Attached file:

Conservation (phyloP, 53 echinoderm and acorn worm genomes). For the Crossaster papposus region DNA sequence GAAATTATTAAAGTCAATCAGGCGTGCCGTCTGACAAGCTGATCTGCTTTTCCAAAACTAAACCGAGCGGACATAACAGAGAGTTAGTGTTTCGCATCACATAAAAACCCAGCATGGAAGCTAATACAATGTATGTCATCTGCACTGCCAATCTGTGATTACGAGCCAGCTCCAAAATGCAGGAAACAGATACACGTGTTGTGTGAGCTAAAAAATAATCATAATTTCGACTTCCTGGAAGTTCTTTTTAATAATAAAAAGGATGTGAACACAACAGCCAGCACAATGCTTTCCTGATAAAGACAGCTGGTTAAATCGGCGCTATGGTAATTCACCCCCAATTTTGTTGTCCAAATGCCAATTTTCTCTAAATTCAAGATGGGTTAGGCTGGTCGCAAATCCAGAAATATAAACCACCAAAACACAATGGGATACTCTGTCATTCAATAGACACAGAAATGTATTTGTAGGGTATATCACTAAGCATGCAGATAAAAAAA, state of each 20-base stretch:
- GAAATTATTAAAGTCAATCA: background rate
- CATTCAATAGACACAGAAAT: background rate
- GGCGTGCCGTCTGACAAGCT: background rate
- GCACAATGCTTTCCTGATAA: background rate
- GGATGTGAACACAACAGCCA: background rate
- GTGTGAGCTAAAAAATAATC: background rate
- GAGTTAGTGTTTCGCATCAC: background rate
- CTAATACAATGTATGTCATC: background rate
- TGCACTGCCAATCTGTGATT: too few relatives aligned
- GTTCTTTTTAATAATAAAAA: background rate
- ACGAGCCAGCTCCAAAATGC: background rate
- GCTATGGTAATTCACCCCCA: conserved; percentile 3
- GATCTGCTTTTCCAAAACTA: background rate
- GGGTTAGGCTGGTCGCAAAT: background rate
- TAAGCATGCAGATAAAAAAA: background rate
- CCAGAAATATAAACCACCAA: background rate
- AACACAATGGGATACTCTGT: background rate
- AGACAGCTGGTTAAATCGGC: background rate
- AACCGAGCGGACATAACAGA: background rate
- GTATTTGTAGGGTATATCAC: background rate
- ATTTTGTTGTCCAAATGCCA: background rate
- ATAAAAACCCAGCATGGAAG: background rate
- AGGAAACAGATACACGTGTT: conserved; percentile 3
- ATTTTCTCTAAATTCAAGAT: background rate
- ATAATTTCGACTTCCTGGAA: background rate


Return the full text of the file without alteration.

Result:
Conservation (phyloP, 53 echinoderm and acorn worm genomes). For the Crossaster papposus region DNA sequence GAAATTATTAAAGTCAATCAGGCGTGCCGTCTGACAAGCTGATCTGCTTTTCCAAAACTAAACCGAGCGGACATAACAGAGAGTTAGTGTTTCGCATCACATAAAAACCCAGCATGGAAGCTAATACAATGTATGTCATCTGCACTGCCAATCTGTGATTACGAGCCAGCTCCAAAATGCAGGAAACAGATACACGTGTTGTGTGAGCTAAAAAATAATCATAATTTCGACTTCCTGGAAGTTCTTTTTAATAATAAAAAGGATGTGAACACAACAGCCAGCACAATGCTTTCCTGATAAAGACAGCTGGTTAAATCGGCGCTATGGTAATTCACCCCCAATTTTGTTGTCCAAATGCCAATTTTCTCTAAATTCAAGATGGGTTAGGCTGGTCGCAAATCCAGAAATATAAACCACCAAAACACAATGGGATACTCTGTCATTCAATAGACACAGAAATGTATTTGTAGGGTATATCACTAAGCATGCAGATAAAAAAA, state of each 20-base stretch:
- GAAATTATTAAAGTCAATCA: background rate
- CATTCAATAGACACAGAAAT: background rate
- GGCGTGCCGTCTGACAAGCT: background rate
- GCACAATGCTTTCCTGATAA: background rate
- GGATGTGAACACAACAGCCA: background rate
- GTGTGAGCTAAAAAATAATC: background rate
- GAGTTAGTGTTTCGCATCAC: background rate
- CTAATACAATGTATGTCATC: background rate
- TGCACTGCCAATCTGTGATT: too few relatives aligned
- GTTCTTTTTAATAATAAAAA: background rate
- ACGAGCCAGCTCCAAAATGC: background rate
- GCTATGGTAATTCACCCCCA: conserved; percentile 3
- GATCTGCTTTTCCAAAACTA: background rate
- GGGTTAGGCTGGTCGCAAAT: background rate
- TAAGCATGCAGATAAAAAAA: background rate
- CCAGAAATATAAACCACCAA: background rate
- AACACAATGGGATACTCTGT: background rate
- AGACAGCTGGTTAAATCGGC: background rate
- AACCGAGCGGACATAACAGA: background rate
- GTATTTGTAGGGTATATCAC: background rate
- ATTTTGTTGTCCAAATGCCA: background rate
- ATAAAAACCCAGCATGGAAG: background rate
- AGGAAACAGATACACGTGTT: conserved; percentile 3
- ATTTTCTCTAAATTCAAGAT: background rate
- ATAATTTCGACTTCCTGGAA: background rate